Wow. Just wow. The interface is so annoying that at least one major Linux distributor, perhaps the second most popular after Ubuntu, feels the only way they can get people to use is to twist it in looking and acting like classic GNOME.

Why do I say this? Well, for starters, I liked the GNOME 2.task bar and application launcher. If I wanted icons that run down one side of the display, I'd be using Unity, which at least includes other tools to make them more useful.

I also like to be able to turn off my PC without any fuss or muss. On GNOME 3.2, and I'm not making this up, I have to:

  1. Click on My Name at the Top Right Hand Corner
  2. Press and Hold the ALT key, which makes the Power Off appears over the Suspend menu option.
  3. Click on the Power Off, which triggers a Pop-up Menu.
  4. Click on the Power Off option from the "Hibernate | Reboot | Power Off"

It's enough to make me want to just jerk the power-cord right out of the wall.

When I look at Metro and GNOME 3.x I see two fundamental design mistakes. First, their creators are no longer listening to their audience. Did anyone outside of Microsoft ask for big tiles in place of icons? I don't think so. Was there a memo that people didn't want menu-bars anymore? If so, I never saw it.

Second, both groups seem to have forgotten that it's not about creating new interfaces for the sake of being novel, creating interfaces is all about making life easier for users. These new interfaces get in the way of users.

Here's what's going to happen. Windows 8 will be a non-starter. Windows users will stick with Windows 7 they way they stuck with XP when Vista first smelled up the joint. Linux users will use programs like MSGE; switch to more desktops such as LXDE that can be customized to look and act like GNOME 2.x; or switch to GNOME's long-time rival, KDE. If GNOME's developers don't rethink their basic design, their interface will be just interesting bit of open-source history.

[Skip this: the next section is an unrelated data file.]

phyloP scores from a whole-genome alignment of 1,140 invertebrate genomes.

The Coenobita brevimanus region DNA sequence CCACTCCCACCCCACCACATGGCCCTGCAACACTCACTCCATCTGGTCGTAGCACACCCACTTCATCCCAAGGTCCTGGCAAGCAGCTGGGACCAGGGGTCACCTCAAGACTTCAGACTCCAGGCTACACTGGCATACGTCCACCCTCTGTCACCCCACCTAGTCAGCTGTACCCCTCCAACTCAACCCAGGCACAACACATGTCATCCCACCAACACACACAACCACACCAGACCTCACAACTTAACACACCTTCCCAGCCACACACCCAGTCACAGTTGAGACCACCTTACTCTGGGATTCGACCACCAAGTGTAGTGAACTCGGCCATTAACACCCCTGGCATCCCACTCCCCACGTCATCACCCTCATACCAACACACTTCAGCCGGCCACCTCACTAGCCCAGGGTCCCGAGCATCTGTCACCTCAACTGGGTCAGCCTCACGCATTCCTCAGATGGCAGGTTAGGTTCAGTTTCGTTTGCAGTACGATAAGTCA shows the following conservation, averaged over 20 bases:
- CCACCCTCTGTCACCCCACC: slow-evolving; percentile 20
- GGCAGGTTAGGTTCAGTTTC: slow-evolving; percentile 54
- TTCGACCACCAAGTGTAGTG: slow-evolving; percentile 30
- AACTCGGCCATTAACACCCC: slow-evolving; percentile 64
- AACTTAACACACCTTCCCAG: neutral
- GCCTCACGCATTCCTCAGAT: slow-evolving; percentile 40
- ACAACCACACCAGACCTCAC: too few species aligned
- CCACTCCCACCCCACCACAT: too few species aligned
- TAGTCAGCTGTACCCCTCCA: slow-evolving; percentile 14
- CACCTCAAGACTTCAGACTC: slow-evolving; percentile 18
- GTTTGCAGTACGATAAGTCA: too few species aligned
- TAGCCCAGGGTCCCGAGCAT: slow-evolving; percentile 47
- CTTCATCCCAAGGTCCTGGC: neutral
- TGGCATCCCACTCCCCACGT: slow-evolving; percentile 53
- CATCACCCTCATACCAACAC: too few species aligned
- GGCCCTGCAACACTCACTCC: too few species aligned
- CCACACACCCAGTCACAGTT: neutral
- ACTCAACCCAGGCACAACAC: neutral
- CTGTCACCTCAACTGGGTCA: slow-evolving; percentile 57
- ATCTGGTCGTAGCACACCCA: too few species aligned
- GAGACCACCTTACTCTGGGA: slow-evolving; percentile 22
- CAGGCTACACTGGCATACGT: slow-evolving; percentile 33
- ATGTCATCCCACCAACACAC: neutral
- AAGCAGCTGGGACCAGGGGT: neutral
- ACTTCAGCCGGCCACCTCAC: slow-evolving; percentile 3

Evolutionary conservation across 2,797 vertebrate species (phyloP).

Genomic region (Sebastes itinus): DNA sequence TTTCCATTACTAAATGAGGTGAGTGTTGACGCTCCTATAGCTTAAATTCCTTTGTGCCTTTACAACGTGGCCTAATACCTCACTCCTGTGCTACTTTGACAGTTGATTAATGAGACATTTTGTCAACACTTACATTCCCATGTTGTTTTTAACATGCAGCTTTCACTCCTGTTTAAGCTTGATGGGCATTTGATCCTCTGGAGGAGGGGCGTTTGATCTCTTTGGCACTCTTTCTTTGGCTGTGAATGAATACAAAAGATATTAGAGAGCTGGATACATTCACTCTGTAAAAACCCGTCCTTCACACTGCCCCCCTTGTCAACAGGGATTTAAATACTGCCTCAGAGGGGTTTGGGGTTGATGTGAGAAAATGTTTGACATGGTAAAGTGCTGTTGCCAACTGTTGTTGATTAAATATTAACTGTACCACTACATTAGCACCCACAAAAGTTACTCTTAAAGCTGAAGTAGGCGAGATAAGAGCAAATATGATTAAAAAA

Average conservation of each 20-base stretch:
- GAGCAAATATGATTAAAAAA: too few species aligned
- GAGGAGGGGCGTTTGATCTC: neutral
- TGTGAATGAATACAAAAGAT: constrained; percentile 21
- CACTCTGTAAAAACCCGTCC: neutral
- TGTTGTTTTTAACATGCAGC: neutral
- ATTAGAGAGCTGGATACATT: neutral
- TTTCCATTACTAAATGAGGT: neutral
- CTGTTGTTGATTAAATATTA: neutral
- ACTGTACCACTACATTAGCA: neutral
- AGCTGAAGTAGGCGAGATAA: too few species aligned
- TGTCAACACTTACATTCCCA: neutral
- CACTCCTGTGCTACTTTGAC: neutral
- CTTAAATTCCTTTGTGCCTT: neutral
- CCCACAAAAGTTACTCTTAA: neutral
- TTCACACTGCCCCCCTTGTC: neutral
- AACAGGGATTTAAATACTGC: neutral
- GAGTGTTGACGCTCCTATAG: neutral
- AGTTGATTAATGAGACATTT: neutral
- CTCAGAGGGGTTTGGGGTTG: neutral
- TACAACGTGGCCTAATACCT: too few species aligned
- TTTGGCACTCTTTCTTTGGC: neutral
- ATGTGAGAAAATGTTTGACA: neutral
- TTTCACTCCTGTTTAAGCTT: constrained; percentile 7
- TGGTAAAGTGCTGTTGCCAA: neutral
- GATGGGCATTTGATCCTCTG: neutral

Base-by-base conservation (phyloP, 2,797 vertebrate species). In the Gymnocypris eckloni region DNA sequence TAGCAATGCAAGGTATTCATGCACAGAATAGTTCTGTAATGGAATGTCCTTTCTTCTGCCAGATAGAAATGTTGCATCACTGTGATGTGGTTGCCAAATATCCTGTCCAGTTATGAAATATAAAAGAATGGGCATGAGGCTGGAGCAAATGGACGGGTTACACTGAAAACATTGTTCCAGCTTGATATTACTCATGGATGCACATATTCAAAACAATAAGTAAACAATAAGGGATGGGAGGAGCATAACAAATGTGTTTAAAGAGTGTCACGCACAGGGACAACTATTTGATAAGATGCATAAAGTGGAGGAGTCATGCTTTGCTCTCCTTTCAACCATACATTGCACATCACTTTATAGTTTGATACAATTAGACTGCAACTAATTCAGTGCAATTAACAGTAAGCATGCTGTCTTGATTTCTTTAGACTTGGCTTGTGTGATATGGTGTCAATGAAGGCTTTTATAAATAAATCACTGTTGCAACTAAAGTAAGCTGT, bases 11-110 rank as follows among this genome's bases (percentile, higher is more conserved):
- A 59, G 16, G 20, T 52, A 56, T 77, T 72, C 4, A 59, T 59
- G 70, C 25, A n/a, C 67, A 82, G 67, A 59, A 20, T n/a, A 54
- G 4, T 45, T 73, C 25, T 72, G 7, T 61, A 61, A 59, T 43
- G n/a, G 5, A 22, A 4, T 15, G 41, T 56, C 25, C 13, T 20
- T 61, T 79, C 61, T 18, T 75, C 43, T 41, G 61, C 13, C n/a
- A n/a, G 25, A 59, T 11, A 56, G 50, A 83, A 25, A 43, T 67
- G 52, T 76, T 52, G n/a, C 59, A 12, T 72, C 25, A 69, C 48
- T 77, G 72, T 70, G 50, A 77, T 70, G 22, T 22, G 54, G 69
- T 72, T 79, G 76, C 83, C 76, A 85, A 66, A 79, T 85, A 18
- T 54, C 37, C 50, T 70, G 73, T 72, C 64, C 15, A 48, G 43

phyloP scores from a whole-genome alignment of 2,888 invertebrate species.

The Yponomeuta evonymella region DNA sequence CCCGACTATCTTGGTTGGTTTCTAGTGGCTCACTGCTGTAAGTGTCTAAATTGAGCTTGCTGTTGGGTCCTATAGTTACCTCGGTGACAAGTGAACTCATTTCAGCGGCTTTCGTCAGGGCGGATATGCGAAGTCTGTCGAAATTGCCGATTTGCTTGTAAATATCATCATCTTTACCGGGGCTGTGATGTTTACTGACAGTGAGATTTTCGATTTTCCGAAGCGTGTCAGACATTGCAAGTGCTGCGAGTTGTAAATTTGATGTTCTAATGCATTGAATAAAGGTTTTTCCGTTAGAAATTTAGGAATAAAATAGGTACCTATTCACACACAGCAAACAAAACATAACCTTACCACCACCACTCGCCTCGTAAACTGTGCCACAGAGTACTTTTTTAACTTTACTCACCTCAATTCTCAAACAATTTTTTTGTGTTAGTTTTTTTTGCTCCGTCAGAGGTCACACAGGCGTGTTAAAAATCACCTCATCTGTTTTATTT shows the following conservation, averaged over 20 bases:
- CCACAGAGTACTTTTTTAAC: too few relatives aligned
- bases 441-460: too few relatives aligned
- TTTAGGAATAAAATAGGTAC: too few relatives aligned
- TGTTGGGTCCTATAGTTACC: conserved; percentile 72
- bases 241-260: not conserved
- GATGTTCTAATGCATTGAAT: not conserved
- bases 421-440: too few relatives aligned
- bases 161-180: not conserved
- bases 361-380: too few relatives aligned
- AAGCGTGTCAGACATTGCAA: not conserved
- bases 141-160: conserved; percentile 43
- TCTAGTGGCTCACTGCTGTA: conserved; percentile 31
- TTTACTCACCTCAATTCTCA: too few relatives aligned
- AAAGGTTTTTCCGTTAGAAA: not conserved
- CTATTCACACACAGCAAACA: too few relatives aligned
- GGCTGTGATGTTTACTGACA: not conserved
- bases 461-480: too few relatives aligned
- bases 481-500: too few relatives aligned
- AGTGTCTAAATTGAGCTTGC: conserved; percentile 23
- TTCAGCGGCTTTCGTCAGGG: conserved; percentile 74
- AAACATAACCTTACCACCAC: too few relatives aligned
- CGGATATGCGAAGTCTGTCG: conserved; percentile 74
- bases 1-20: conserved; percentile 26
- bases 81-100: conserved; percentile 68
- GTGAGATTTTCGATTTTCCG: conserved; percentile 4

Related Stories:

Can Ubuntu Linux win on smartphones and tablets?

Ubuntu Linux 11.10: Unity comes of age (Review)

Welcome to Ubuntu 11.10: Oneiric Ocelot (Photo Gallery)

Windows 8: A bad bet

I hate Unity. I hate GNOME. I hate Windows 8. The ultimate desktop search continues.

Topics: Hardware, Open Source

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  • Mate

    Not quite accurate Steve. I believe Clem has designs on a fork of Gnome 2.32 for Mint--MATE--a work in progress and no small undertaking, it will take some time to wrap his team of developers around that project.

    I tested 12 today and see I can revert to Gnome classic from the login menu. That's fine for now, but I didn't find Gnome 3 for Mint at all usable--flows differently, looks similar but way different and kludgey.
    Dietrich T. Schmitz *Your
    • RE: New Desktop Interface Flops

      @Dietrich T. Schmitz * Your Linux Advocate
      look at what's happened to facebook, it was simple and intuitive, yet that seemed not to be enough for them, so they made it challenging to decypher, and are slowly backpedaling to the original. Choice is nice, but no-one wants to support it. Lemmings have taken over the planet, and all the leaders are jumping off of a cliff.
      sparkle farkle
      • RE: New Desktop Interface Flops

        @sparkle farkle
        But what is the problem of the Linux power users, as Steven described himself (his words): "I want a graphical user interface (GUI) to either help me reach deep into a system so that I can tune it just the way I like or, at the least, to get out of the way so I can get to a command line interface or shell so I can easily adjust the system."